“What are you implying?”—the question to ask about Findings*

As you read closer and closer to the end of a research report, you should start asking, “What are the implications of what this researcher found?”   In other words now that the findings show X what is the Y that we do in response?

Sometimes the researcher labels a section IMPLICATIONS. Other times implications are included in the DISCUSSION section.

What implications you look for may depend on your role. Are you a direct, inpatient care RN? Then you want to know what the research implies about the need to maintain or change practice.   Are you in staff development or teaching clinical students? Then you want to know whether this means you should be teaching something or some “how-to” differently.   Management/administrator? Then what does this mean for leadership or organizations. And,…if you’re a researcher, then you want to know what is the next question raised by this study, OR perhaps does this study need to be repeated before we can feel confident in the findings.   (Of course, if you’re a student looking at a study may mean that you are one step closer to completing one of those evidence-based assignment papers.)

If you look carefully, you will see that the researcher tells you what they think the implications are for patient care, education, management, research, students, patients, or others.

Research does not give final answers. Exhilaratingly a research article often raises more questions than it answers—especially because any research project can only narrowly be designed to examine one teeny area of reality.   (OK. Perhaps only researchers would find that thrilling.)

So, as you read think: What do these research findings mean for RN practice?

Critical Thinking Practice: Find the implications in this excerpt from the Discussion section of Brown & McCormack (2005):  The study revealed that accurate and holistic pain assessment for older people were (sic) deficient in the acute surgical setting…. As a number of older people experienced hearing difficulties, it was also possible that patients did not respond because they misunderstood or simply did not hear what they were being asked. Herr and Mobily (1991) suggest that a reliable assessment of the older persons’ pain can be best obtained if they are offered privacy rather than asked to discuss pain in a public location. Whilst this can be difficult to achieve in a ward environment, measures such as drawing the curtains or moving closer to the patient, may afford some improved degree of enhanced communication and privacy for pain assessment. (p.1295)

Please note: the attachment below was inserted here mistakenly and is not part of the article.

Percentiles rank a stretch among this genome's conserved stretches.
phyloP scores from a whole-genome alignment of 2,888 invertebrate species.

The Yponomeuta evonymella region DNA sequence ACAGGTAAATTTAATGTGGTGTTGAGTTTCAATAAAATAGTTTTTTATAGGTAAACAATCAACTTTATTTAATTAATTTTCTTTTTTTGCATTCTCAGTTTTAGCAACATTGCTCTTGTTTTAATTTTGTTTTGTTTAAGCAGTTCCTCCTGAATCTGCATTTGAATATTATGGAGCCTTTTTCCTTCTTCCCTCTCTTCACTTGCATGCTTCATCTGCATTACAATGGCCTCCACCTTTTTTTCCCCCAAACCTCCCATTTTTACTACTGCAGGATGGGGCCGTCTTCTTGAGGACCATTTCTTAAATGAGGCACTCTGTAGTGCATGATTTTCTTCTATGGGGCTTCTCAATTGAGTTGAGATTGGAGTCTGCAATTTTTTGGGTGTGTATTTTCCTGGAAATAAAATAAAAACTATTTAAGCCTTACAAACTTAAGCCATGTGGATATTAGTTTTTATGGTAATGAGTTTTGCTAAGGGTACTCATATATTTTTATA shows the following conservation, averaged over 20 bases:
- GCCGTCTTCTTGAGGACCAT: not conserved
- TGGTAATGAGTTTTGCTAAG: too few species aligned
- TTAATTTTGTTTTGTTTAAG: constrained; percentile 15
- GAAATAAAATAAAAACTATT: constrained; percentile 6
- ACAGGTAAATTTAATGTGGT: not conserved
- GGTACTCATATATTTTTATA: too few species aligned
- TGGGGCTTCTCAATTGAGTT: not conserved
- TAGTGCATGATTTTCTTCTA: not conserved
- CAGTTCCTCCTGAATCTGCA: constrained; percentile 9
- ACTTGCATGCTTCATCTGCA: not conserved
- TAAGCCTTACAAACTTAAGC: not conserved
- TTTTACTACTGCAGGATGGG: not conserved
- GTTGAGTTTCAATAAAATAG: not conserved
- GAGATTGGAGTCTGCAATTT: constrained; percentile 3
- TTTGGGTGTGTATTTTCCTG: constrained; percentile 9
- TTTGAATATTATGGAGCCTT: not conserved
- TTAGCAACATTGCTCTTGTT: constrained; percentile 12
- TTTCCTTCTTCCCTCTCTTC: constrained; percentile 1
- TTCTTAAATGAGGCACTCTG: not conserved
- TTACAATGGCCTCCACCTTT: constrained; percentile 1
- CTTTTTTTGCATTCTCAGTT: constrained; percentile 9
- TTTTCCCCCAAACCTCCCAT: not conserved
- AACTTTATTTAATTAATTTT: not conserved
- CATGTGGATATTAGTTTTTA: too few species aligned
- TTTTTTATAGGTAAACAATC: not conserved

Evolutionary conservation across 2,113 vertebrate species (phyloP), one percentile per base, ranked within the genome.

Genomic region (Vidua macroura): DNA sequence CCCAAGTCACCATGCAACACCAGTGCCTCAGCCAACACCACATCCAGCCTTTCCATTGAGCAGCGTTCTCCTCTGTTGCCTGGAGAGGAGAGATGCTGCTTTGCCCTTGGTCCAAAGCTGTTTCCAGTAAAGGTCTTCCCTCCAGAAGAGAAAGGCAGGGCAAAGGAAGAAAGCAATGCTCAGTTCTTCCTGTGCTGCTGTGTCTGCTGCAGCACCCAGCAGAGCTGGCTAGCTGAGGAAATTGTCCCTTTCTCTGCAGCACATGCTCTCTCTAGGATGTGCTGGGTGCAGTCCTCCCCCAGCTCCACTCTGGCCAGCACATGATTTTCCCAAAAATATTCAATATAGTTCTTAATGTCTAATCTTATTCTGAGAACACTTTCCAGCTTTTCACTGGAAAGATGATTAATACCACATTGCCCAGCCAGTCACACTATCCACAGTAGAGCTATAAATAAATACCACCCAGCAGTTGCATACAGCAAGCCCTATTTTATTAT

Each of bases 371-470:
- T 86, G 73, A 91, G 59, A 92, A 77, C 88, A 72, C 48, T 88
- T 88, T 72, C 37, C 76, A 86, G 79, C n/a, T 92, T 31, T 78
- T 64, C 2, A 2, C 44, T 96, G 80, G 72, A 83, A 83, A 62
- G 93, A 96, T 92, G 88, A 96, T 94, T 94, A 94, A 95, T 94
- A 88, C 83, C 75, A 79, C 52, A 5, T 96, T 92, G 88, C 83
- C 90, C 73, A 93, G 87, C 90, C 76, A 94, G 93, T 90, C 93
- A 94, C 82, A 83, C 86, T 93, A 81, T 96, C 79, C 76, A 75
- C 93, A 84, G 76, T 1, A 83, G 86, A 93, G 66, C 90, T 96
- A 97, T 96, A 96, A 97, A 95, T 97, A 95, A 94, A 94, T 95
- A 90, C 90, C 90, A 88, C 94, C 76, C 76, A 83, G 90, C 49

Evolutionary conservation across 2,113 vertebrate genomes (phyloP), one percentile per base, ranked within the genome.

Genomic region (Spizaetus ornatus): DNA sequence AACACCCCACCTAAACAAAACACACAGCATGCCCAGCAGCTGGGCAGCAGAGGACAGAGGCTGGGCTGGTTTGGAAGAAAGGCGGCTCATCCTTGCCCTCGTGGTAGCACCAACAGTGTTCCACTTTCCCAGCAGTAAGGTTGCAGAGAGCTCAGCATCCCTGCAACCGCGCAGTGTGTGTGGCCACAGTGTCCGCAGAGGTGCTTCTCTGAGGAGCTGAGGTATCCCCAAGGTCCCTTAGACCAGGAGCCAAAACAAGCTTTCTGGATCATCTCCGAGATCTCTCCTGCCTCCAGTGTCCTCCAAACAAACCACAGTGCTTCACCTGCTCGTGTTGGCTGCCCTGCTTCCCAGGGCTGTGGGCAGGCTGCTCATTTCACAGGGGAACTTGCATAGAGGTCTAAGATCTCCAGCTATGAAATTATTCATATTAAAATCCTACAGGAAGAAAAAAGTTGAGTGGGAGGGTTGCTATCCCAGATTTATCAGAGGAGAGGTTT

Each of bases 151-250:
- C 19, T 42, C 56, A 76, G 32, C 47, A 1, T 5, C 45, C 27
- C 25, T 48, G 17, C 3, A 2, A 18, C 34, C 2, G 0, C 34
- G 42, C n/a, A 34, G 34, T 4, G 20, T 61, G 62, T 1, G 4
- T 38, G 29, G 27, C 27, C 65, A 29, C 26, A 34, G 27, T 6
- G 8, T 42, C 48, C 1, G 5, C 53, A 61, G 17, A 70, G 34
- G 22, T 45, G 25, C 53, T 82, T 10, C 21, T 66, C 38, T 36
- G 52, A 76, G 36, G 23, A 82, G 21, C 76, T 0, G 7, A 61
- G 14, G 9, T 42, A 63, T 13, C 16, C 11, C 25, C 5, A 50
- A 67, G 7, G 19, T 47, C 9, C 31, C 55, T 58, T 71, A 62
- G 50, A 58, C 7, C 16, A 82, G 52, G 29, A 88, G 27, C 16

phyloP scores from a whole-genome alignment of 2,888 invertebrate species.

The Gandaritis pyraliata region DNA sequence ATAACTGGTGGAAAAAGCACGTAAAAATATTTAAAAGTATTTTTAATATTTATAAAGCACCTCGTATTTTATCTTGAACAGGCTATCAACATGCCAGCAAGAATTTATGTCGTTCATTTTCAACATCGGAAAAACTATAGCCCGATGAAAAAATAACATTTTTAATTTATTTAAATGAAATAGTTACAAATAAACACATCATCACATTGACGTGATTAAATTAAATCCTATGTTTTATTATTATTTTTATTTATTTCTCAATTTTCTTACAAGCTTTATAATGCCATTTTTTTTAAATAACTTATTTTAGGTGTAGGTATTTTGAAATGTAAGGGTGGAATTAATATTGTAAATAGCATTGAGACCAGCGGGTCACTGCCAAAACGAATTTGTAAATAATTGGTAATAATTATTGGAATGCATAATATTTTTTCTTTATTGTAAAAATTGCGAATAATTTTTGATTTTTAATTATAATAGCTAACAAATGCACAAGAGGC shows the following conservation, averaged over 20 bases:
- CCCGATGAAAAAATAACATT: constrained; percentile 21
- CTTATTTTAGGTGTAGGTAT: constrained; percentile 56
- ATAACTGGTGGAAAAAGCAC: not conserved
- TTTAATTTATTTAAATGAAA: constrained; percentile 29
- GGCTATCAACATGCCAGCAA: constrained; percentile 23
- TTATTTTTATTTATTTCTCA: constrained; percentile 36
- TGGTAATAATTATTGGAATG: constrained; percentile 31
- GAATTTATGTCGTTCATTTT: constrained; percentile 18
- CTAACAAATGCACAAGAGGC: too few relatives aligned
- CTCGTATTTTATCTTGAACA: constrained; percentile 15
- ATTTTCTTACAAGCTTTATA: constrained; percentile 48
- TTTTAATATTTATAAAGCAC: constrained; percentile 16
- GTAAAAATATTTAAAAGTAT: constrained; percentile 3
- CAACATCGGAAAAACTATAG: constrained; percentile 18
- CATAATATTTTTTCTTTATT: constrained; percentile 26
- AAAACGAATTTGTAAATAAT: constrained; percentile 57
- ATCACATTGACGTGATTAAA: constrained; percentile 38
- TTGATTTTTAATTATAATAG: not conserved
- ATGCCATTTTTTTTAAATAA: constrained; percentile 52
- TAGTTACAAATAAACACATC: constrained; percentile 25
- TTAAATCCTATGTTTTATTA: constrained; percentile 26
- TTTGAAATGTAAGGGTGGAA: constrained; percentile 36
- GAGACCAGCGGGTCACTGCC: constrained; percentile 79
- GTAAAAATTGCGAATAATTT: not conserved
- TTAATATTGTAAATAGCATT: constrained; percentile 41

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*In earlier posts at http://discoveringyourinnerscientist.blogspot.com/ , I summarized what titles, abstracts, introductions, methods, results, and discussions sections of a research report are all about.

“It’s All in The Name!” Titles of Research Articles

Research articles have relatively standardized sections:

• Title 
• Abstract (overview of project that is somewhat incomplete)
• Introduction (purpose, problem, & background)
• Methods (sample, setting, measurements collected)
• Results (data analysis from measurements), &
• Discussion/conclusions (what the data analysis tells us about the original purpose & problem)
These may vary a little from article to article.

Let’s look at the TITLE for a minute. A good title is a mini-abstract. A good title will include:
• Key variables (remember a variable is something that varies, such as fatigue or satisfaction)
• Population studied
• Setting of study
• Design of study

For example take this research article title “What patients with abdominal pain expect about pain relief in the Emergency Department” by Yee et al in 2006 in JEN.
• Key thing that varies? Expectations about pain relief
• Population studied? ED patients with abdominal pain
• Setting? May be the ED
• Design? (not included, but those with experience in reading research would guess that it is probably a descriptive study—in other words it just describes the patients’ expectations without any intervention.)

There you have it! Now you know about TITLES!!

NEW site to Discovering Your Inner Scientist

Welcome to my new Discovering Your Inner Scientist blog location–a site focused on nursing evidence-based practice and scientist interests!  This site should be more user-friendly.

The blog remains focused on the interests primarily of staff RNs and is inspired by my colleagues at Dignity Health Northridge Hospital Medical Center.

For earlier posts on how to read research, go to http://discoveringyourinnerscientist.blogspot.com/  .   I plan to pick up the discussion here where that site left off, and I will continue to welcome your comments.

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